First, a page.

“I tend to view aphasia as one of my professors described it — like living in a foreign country where you can’t understand the language,” said Pathmanathan.

“You know when people are happy, sad, or angry. You can probably express how you’re feeling as well — but only in limited ways,” he continued. “If that country’s language is similar to yours, you might even be able to convey some of your thoughts. But fundamentally, you are still you.”

With aphasia, people may still be able to communicate in some form, “but conveying thoughts and complex desires can be limited or impossible,” explained Pathmanathan.

“It depends on the parts of the brain involved and the underlying cause,” he said.

Pathmanathan said there are very rare types of aphasia where only one form of communication is involved.

“For example where someone might be able to write but not speak. But in general, the language problem affects all forms of communication; speaking, writing, texting, and so forth.”

Hafeez said the goal of treatment is to improve the ability to communicate, and ways to do that include:

  • Speech-language therapy
  • Nonverbal communication therapies, using computers or pictures
  • Group therapy for patients and their families

“Some people with aphasia have been able to recover completely without treatment,” she said. “But for most, some amount of aphasia typically remains.”

While speech therapy can often help to recover some speech and language functions over time, many continue to have problems communicating, noted Hafeez.

“This can be difficult and frustrating both for the person with aphasia and for their family members,” she said. “It’s essential for family members to learn the best ways to communicate with their loved ones.”

According to the Centers for Disease Control and Prevention (CDC), over 795,000 people in the United States have a stroke every year, and roughly 610,000 of these are first or new strokes.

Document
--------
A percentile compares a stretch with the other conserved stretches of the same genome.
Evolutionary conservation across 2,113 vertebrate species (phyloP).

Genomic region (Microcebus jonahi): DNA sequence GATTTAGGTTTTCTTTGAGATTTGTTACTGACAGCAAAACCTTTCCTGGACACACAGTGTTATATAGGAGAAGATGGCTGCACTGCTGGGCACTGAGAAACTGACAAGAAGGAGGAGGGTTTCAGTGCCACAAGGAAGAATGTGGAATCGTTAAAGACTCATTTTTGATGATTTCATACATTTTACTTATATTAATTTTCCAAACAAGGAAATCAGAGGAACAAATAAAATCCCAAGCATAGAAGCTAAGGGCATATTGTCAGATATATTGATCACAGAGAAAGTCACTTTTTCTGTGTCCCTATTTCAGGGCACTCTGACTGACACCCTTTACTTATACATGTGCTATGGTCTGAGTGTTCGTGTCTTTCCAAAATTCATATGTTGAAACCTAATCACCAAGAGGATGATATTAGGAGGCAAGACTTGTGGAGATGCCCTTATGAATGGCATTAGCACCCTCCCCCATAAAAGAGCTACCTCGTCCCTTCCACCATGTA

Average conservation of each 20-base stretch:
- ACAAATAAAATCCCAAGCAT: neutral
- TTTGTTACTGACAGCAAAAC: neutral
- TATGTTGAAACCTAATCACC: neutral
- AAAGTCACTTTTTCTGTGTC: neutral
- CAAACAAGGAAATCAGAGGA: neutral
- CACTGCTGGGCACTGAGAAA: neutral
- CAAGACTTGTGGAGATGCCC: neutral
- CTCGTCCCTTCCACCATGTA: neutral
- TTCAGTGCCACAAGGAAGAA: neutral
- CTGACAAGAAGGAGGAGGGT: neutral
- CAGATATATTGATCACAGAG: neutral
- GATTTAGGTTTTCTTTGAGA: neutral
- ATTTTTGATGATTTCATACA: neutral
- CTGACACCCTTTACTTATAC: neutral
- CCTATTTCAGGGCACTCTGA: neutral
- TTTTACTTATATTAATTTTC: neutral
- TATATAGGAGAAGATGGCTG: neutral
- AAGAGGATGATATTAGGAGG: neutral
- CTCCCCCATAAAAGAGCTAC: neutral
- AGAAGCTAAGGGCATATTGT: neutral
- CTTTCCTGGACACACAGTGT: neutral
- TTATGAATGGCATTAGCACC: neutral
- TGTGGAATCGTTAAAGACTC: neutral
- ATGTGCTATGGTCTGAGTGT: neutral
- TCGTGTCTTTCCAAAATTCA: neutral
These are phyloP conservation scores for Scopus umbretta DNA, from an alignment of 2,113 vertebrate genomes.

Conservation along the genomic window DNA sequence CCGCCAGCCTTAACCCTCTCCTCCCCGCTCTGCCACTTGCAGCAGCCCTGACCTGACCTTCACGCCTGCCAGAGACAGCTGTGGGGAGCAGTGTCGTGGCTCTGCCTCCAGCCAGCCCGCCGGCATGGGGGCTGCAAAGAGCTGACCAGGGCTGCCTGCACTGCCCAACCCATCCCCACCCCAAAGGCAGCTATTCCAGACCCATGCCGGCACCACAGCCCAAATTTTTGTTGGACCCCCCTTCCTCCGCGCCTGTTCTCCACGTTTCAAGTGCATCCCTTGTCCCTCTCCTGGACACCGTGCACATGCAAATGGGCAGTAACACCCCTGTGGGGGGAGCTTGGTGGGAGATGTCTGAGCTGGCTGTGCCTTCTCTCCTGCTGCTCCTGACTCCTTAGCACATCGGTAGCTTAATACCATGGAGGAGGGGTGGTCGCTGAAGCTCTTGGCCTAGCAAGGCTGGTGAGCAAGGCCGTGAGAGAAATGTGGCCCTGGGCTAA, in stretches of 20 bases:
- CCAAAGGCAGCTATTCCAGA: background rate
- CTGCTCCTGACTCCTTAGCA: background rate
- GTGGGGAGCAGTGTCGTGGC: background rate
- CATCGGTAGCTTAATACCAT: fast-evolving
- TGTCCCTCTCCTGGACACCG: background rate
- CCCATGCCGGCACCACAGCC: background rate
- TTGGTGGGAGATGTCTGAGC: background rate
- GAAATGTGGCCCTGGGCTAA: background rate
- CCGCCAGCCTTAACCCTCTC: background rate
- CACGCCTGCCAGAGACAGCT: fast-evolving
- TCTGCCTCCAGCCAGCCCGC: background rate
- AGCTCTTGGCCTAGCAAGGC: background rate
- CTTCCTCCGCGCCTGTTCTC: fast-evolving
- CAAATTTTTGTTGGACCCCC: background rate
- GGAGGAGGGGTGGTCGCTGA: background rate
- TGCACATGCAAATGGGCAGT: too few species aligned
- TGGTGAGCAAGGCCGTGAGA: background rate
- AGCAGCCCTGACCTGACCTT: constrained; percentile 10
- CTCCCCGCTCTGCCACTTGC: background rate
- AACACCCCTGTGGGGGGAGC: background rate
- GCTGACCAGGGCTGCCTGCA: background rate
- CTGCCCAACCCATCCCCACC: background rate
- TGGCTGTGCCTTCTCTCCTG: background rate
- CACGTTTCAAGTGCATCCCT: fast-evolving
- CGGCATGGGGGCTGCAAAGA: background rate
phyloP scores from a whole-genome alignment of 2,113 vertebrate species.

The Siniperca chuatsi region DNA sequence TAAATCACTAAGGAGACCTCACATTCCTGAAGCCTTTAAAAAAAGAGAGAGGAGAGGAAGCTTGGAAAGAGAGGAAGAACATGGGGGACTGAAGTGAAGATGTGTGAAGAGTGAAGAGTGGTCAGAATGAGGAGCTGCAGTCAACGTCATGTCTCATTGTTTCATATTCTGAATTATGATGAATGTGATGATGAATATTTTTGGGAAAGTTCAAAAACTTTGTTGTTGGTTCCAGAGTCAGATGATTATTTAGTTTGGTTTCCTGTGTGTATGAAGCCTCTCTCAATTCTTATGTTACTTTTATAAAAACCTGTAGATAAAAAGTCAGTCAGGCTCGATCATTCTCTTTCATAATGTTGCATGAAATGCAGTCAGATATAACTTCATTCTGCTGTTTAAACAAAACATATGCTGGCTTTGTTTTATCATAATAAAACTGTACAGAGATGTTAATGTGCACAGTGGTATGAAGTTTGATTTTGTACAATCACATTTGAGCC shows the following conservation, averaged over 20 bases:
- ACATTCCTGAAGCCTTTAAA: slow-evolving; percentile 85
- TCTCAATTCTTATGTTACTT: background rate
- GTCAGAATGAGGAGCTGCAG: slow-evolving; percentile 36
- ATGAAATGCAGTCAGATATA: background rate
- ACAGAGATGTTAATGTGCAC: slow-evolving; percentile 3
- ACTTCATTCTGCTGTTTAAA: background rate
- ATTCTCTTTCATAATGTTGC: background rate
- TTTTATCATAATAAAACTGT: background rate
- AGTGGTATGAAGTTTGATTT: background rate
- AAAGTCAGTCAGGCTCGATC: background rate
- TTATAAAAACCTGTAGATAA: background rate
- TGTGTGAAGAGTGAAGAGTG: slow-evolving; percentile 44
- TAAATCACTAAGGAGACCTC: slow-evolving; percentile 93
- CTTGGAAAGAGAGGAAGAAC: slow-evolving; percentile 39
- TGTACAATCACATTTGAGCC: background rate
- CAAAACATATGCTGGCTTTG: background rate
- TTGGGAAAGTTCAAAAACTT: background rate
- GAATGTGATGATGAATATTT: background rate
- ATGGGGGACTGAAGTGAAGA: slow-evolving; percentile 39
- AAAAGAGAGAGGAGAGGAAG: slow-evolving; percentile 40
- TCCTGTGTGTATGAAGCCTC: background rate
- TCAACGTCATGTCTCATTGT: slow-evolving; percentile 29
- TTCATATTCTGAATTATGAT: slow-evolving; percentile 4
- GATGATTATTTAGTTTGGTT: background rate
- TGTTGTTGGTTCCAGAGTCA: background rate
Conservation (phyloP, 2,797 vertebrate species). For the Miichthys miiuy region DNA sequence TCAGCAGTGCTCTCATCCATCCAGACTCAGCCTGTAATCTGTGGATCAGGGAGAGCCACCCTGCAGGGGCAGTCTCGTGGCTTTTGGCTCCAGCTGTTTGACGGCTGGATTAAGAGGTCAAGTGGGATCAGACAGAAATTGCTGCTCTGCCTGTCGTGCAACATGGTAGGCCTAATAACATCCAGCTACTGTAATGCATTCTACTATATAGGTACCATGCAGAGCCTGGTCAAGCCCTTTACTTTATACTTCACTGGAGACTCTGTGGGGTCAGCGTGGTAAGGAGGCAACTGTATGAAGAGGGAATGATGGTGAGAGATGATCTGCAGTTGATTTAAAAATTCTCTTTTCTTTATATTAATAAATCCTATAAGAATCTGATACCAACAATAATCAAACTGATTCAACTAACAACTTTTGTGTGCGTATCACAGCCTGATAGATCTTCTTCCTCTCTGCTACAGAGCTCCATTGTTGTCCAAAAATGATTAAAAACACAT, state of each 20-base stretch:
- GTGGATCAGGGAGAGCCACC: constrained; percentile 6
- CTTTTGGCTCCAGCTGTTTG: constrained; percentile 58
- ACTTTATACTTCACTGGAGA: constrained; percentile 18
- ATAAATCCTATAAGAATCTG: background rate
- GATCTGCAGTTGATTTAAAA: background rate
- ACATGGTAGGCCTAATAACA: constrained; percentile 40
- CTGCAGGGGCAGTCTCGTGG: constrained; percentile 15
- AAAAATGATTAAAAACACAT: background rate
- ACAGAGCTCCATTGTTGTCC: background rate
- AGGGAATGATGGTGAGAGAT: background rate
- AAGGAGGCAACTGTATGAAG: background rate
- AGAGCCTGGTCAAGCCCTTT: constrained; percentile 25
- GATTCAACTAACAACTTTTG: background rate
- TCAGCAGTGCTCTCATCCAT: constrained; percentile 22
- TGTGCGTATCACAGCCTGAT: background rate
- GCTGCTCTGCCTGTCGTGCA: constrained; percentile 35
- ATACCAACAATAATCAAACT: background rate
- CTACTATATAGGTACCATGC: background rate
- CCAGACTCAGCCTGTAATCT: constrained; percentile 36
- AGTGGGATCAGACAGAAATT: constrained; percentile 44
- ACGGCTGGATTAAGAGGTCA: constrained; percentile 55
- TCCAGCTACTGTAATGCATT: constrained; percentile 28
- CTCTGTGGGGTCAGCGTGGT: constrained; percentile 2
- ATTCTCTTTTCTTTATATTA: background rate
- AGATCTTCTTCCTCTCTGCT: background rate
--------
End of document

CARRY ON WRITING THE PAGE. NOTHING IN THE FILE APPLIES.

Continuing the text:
Dr. Jared Knopman, a neurosurgeon at Weill Cornell Medicine and New York-Presbyterian, said stroke risk factor reduction measures could lower the risk of this debilitating condition.

“Blood pressure and cholesterol control, smoking cessation, a healthy diet, and exercise can lower the likelihood of developing or experiencing a recurrence of stroke; the most common cause of aphasia,” he said.

“You need to have patience and empathy when interacting with people who suffer from aphasia,” said Knopman. “It is especially hard for someone unable to express the words they know they want to say. It is even harder to see those they are attempting to interact with become frustrated with their inabilities.”

Hafeez said there are ways to enhance communication, and methods depend on the degree of the condition.

This includes keeping noise and distractions down when possible, and when speaking with them turn off the TV, radio, or loud household appliances.

You should also continue to speak with them in adult terms. “Don’t infantilize them,” Hafeez emphasized.

Don’t speak louder to have the person hear you unless they are hearing impaired and make eye contact when speaking with them.

”If you need to give them instructions, break them down into small steps,” she said. “Give them time to absorb the information.